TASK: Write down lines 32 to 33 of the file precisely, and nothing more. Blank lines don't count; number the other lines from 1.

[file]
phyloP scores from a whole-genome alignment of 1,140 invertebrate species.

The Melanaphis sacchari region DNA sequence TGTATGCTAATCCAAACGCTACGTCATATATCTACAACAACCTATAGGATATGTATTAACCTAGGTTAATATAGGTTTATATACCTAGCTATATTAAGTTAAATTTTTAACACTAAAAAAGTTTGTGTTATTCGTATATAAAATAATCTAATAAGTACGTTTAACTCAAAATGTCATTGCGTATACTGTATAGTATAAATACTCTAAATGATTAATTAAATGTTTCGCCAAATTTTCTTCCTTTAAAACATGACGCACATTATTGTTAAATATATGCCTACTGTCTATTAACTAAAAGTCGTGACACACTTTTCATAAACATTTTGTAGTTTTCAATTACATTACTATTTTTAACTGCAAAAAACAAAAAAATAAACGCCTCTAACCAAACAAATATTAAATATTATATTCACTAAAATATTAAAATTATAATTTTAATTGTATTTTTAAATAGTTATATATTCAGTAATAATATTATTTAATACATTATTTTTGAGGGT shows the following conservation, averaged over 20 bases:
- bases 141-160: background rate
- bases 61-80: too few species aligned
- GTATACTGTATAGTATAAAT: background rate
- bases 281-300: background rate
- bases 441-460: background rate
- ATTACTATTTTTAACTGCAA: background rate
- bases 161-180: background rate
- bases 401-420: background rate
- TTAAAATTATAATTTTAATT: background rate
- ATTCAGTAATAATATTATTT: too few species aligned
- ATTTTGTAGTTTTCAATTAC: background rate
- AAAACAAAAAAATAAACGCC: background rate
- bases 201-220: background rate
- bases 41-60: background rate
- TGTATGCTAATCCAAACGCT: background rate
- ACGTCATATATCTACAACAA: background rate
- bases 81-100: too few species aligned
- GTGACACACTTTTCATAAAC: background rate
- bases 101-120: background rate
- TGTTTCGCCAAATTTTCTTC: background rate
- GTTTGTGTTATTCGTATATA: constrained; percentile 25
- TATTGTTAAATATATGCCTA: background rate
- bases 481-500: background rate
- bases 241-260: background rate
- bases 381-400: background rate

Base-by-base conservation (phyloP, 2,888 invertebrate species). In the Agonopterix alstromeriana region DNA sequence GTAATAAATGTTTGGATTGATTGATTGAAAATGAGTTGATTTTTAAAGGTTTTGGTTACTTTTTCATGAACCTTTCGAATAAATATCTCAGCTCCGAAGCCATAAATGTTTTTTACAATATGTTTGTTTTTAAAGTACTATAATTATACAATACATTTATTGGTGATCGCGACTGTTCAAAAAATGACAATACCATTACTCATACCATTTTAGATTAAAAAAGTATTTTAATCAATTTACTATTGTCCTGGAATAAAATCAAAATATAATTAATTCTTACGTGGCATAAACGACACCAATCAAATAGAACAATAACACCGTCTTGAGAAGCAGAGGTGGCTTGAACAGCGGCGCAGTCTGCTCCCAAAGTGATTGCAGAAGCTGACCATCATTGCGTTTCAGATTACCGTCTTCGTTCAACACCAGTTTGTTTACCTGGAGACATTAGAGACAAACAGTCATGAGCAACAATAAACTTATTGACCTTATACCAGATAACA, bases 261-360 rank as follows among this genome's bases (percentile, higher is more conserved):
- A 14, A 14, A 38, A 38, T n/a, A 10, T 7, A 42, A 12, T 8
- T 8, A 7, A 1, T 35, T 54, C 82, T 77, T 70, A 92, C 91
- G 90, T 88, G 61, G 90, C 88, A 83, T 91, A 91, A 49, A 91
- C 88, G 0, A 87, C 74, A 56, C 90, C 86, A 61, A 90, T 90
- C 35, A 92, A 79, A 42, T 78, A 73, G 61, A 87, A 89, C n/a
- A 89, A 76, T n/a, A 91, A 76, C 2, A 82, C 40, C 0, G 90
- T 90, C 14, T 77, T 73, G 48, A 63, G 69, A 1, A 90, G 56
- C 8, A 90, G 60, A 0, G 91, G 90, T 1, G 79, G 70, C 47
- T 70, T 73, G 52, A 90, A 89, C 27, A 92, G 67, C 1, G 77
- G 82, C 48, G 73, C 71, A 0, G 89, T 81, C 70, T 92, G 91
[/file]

- C 88, G 0, A 87, C 74, A 56, C 90, C 86, A 61, A 90, T 90
- C 35, A 92, A 79, A 42, T 78, A 73, G 61, A 87, A 89, C n/a